Accidents happen, and knowing what to do when one occurs can mean the difference between saving and losing a tooth. Here are some common dental emergencies and how to deal with them. For all dental emergencies, it’s important to visit your dentist as soon as possible.
Question: What do I do if I knock out my tooth?
Answer: For a knocked-out adult tooth, keep it moist at all times. If you can, try placing the tooth back in the socket without touching the root. If that’s not possible, place it in between your cheek and gums or in milk. Then, get to your dentist’s office right away.
Q: What if I crack my tooth?
A: For a cracked tooth, immediately rinse the mouth with warm water to clean the area. See your dentist as soon as possible.
Q: If I bite my tongue or lip, how do I treat it?
A: If you bite your tongue or lip, clean the area gently with water and apply a cold compress. See your dentist or go to the emergency room as soon as possible.
Q: How do I treat a toothache?
A: For toothaches, rinse your mouth with warm water to clean it out. Gently use dental floss to remove any food caught between your teeth. Do not put aspirin on your aching tooth or gums; it may burn the gum tissue. If the pain persists, contact your dentist.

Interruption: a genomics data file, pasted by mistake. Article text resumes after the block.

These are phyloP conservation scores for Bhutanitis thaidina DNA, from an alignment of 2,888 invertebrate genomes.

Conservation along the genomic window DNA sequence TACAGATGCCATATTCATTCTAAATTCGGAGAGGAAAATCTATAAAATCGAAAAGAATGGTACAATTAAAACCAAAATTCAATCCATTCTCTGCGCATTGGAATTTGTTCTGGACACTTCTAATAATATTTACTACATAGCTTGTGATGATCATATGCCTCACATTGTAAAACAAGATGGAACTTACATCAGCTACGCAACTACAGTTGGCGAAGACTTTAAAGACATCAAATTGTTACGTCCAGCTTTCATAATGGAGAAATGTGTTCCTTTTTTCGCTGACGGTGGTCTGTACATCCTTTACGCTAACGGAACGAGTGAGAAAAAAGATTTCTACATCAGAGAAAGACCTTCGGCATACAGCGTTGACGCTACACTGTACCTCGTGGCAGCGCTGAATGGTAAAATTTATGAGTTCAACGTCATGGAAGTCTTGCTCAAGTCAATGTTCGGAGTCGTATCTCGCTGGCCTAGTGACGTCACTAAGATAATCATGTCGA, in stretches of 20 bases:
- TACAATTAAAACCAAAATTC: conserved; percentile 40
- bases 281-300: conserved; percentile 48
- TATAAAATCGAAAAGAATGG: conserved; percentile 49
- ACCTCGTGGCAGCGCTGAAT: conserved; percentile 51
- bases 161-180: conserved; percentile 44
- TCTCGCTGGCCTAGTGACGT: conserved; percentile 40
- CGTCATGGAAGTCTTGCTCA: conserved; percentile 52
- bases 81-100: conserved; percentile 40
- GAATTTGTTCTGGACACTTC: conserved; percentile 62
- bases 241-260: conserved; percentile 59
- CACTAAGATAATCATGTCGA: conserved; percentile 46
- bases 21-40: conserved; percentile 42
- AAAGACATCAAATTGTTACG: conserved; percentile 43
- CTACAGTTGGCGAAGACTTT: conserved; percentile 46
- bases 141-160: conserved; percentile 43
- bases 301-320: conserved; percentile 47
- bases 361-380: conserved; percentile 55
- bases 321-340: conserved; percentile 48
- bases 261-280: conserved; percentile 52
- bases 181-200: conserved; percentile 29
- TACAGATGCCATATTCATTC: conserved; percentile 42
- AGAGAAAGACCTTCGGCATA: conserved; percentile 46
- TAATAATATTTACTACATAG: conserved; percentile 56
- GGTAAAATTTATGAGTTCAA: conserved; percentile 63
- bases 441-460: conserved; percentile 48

Q: What if I think my jaw is broken?
A: If you think your jaw is broken apply cold compresses to control the swelling. Go to your dentist or a hospital emergency department immediately.
Q: How do I remove an object that’s stuck in my mouth or teeth?
A: For objects stuck in the mouth, try to gently remove with floss but do not try to remove it with a sharp or pointed instrument. See your dentist or go to the emergency room as soon as possible.
Q: How can I avoid a dental emergency?
A: There are a number of simple precautions you can take to avoid accident and injury to the teeth:
Wear a mouthguard when participating in sports.
Avoid chewing ice, popcorn kernels and hard sweets, all of which can crack a tooth.
Use scissors, NEVER your teeth, to cut things.